Have you seen THE WORLD AT WAR? As someone who studied quite a lot of World War II it is a fantastic overview and Olivier's authoritative, ominous tones are pitch perfect.

MovieMan0283 said...

World at War has been added to my Netflix queue.

Interesting on awareness of Civil War: that might be "our" version of Civilisation - a huge cultural touchstone here, but unknown abroad...

Sam Juliano said...

"What the show lacks in comprehensiveness it more than makes up for in individuality. It surveys about a thousand years of art and manages to touch on most major movements and artists, but "Civilisation" feels neither rushed nor generic. Partly this is due to Clark's unifying presence and pointed perspective, partly it's due to the impeccable craftsmanship of the production."


Beautiful piece here on a priceless production, one I have owned for several years on the superion Region 2 set, due to Allan Fish's urgings. I watched it from it's opening seconds to its closing and I was overwhelmed. It's the finest series of its kind, and it's never less than riveting and enthralling, and its creator is a superstar.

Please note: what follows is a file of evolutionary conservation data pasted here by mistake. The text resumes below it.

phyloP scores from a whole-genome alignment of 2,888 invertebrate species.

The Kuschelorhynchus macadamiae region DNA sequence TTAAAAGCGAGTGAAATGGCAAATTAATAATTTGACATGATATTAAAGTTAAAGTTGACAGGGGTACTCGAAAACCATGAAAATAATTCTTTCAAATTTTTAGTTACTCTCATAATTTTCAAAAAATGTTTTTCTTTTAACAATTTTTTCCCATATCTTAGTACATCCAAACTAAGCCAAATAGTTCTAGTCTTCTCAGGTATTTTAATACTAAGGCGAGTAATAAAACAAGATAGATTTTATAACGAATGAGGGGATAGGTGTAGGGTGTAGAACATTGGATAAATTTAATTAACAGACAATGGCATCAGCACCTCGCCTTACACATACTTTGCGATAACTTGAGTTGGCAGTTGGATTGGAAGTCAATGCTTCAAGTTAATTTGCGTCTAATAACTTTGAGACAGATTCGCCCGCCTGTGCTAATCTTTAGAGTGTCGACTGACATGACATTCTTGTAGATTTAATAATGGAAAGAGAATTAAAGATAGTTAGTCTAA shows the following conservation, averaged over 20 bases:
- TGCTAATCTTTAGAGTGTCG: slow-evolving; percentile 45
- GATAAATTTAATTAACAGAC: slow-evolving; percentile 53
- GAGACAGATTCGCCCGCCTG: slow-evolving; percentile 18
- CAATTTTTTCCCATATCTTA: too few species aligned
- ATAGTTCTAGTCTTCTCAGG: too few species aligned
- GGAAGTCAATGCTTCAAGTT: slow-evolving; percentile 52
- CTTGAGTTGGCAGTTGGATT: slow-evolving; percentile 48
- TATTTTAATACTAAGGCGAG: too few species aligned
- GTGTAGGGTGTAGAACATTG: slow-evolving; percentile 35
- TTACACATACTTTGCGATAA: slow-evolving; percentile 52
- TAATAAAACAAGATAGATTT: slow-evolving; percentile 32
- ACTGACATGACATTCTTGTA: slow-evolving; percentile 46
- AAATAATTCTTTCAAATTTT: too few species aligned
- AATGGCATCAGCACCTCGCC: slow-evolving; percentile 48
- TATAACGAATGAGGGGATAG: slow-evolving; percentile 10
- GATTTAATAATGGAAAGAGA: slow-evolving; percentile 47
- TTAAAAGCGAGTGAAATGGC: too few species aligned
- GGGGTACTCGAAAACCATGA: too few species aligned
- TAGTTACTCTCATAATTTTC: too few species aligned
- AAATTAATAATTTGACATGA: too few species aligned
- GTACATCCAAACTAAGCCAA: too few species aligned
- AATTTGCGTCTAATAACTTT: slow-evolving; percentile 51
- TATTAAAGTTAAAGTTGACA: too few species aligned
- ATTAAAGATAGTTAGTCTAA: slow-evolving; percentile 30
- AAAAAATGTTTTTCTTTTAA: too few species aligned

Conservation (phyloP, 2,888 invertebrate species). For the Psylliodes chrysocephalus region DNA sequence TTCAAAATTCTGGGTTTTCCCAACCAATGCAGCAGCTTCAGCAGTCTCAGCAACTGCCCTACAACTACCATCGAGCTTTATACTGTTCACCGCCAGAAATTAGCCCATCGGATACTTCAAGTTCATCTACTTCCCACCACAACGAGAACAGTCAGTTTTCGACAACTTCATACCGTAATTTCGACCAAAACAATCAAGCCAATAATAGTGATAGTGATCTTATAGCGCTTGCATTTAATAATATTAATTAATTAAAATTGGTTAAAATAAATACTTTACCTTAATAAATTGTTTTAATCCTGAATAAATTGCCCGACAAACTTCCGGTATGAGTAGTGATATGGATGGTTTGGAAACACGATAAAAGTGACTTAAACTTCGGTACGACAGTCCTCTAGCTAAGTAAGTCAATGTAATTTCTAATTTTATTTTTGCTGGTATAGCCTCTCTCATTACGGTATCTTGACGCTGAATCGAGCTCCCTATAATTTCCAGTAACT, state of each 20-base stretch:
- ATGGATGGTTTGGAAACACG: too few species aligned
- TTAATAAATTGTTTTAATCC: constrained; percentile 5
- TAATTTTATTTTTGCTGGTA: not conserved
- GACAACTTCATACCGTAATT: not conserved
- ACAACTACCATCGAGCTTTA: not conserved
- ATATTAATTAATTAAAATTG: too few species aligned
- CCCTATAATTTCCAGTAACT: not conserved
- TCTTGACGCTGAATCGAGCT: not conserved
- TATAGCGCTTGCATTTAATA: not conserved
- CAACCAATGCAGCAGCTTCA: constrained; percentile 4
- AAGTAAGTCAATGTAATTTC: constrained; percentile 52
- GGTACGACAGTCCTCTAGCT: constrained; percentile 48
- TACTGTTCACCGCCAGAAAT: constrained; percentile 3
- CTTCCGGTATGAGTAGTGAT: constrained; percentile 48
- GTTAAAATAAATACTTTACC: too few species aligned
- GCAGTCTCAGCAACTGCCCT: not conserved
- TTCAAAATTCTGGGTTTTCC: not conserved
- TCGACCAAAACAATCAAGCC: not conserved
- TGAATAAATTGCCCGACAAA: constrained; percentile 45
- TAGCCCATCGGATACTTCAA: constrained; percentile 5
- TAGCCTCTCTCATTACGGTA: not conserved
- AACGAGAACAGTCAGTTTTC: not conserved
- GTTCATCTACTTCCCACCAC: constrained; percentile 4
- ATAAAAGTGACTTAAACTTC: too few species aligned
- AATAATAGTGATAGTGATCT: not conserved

I am also a huge fan of Burns's THE CIVIL WAR.

MovieMan0283 said...

Yeah, I knew you & Allan were fans and I loved his essay on the subject a while back. Glad to hear you're a Burns buff too. What do you think of his other series? I enjoyed catching them in snippets but when I tried to watch Jazz, at least, in its entirety, it got really redundant. I mean every single episode, no matter its ostensible subject, found its way back to Louis Armstrong and talked about him the bulk of the program. It got so frustrating I eventually stopped watching!